(5/2647) Whirling disease: host specificity and interaction between the actinosporean stage of Myxobolus cerebralis and rainbow trout Oncorhynchus mykiss.

Scanning electron microscopic studies were conducted on rainbow trout Oncorhynchus mykiss in the first 60 min after their exposure to the triactinomyxon spores of Myxobolus cerebralis. The results demonstrated that as early as 1 min post exposure the whole process, from the attachment of the triactinomyxon spores to the complete penetration of their sporoplasm germs, had occurred. The triactinomyxon spores sought out the secretory openings of mucous cells of the epidermis, the respiratory epithelium and the buccal cavity of trout and used them as portals of entry. Exposure experiments of the triactinomyxon spores of M. cerebralis to non-salmonid fish, such as goldfish Carassius auratus, carp Cyprinus carpio, nose Chondrostoma nasus, medaka Oryzias latipes, guppy Poecilia reticulata and also the amphibian tadpole Rana pipiens as well as to rainbow trout fry indicated a specificity for salmonids. Attempts to activate the triactinomyxon spores by exposure to mucus prepared from cyprinid and salmonid fish showed no significant differences from those conducted in tap water. The results suggest that the simultaneous presence of both mechano- and chemotactic stimuli was required for finding the salmonid fish host.  (+info)

(6/2647) Pathogenicity of Ichthyophonus hoferi for laboratory-reared Pacific herring Clupea pallasi and its early appearance in wild Puget Sound herring.

Laboratory-reared pathogen-free Pacific herring were exposed to pure cultures of Ichthyophonus hoferi, and reproduced the disease seen in naturally infected fish--thus fulfilling Koch's Postulates. Pathogen-free herring used in this study were reared from artificially spawned eggs incubated in filtered, UV-sterilized seawater, eliminating the variables associated with multiple infections, which are common in wild herring. Wild free-ranging herring were captured monthly from June through October by dip net from 'herring balls' located in the northern Puget Sound. I. hoferi infections were identified in these fish soon after metamorphoses, about 4 mo post-hatch. The prevalence increased from 5 to 6% in 0-yr fish to 24% in 1-yr-old fish to 50 to 70% in fish over 2 yr old, with no associated increase in mortality. The route of natural transmission to wild herring was not determined, but carnivorous fish became infected and died when they were experimentally fed tissues infected with the organism. In vitro culture of tissues was the most sensitive method for identifying both clinical and subclinical infections.  (+info)

(7/2647) Nosema notabilis (Microsporidia), its ultrastructure and effect on the myxosporean host Ortholinea polymorpha.

Nosema notabilis Kudo, 1939 produces chain-forming meronts with a dense cell coat in direct contact with the host cell cytoplasm. Cytoplasmic microtubules and membranaceous whorls could be observed in meront cytoplasm. Sporonts differ in that they have a thicker cell wall and more conspicuous endoplasmic reticulum (ER) cisternae. Sporoblasts have an externally ridged cell wall. Spores have an apically located anchoring disc, an isofilar polar tube with 6 to 9 turns and polyribosomal strands in the sporoplasm. Diplokarya occur in all stages. Heavily infected plasmodia of Ortholinea polymorpha (Davis, 1917) reveal marked pathological signs. The most prominent are reduction of surface projections and/or pinocytosis, inflated mitochondria with altered inner structures, affected vegetative nuclei, damage to generative cells and occurrence of various anomalous formations in the plasmodium cytoplasm. The damage may result in complete disintegration of the plasmodium. However, the development of the microsporidian is affected by a remarkably high percentage of teratological stages revealing membranaceous and tubular structures.  (+info)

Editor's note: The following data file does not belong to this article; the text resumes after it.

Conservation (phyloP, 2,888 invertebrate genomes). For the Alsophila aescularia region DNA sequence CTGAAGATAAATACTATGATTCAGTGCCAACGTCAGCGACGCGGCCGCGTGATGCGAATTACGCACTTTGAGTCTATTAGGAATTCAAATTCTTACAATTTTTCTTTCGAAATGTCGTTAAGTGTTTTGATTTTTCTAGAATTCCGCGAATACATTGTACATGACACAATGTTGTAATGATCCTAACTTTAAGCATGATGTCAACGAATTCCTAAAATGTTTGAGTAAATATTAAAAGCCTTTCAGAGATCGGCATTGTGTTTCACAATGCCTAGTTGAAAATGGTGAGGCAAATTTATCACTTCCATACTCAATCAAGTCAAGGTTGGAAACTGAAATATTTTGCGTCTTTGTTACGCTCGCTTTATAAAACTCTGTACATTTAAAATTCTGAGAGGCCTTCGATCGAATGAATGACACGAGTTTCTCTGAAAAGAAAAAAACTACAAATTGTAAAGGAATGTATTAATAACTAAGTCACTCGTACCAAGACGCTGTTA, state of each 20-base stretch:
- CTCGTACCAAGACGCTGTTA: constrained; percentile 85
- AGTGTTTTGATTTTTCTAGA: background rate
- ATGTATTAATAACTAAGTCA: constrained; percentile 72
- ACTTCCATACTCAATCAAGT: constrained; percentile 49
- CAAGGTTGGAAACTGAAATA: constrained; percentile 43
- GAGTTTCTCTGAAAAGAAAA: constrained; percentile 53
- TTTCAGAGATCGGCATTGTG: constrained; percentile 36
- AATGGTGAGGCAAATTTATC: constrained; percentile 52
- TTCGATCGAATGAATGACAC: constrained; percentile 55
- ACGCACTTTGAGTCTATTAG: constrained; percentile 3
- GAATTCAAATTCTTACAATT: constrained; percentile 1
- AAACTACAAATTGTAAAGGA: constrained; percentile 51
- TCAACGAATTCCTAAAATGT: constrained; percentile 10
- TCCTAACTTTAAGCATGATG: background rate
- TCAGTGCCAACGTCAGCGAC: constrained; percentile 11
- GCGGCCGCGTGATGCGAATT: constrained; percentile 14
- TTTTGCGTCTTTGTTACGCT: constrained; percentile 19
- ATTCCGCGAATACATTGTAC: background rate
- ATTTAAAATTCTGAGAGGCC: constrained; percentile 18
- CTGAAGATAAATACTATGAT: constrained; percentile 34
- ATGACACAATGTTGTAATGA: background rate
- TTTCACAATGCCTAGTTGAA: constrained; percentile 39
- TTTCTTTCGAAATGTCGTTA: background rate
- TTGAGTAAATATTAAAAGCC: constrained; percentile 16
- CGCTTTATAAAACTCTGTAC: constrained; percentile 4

(8/2647) Nitrate removal in closed-system aquaculture by columnar denitrification.

The columnar denitrification method of nitrate-nitrogen removal from high-density, closed system, salmonid aquaculture was investigated and found to be feasible. However, adequate chemical monitoring was found to be necessary for the optimization and quality control of this method. When methanol-carbon was not balanced with inlet nitrate-nitrogen, the column effluent became unsatisfactory for closed-system fish culture due to the presence of excess amounts of nitrite, ammonia, sulfide, and dissolved organic carbon. Sulfide production was also influenced by column maturity and residence time. Methane-carbon was found to be unsatisfactory as an exogenous carbon source. Endogenous carbon could not support high removal efficiencies. Freshwater columns adpated readily to an artificial seawater with a salinity of 18% without observable inhibition. Scanning electron microscopy revealed that the bacterial flora was mainly rod forms with the Peritricha (protozoa) dominating as the primary consumers. Denitrifying bacteria isolated from freshwater columns were tentatively identified as species of Pseudomonas and Alcaligenes. A pilot plant column was found to behave in a manner similar to the laboratory columns except that nitrite production was never observed.  (+info)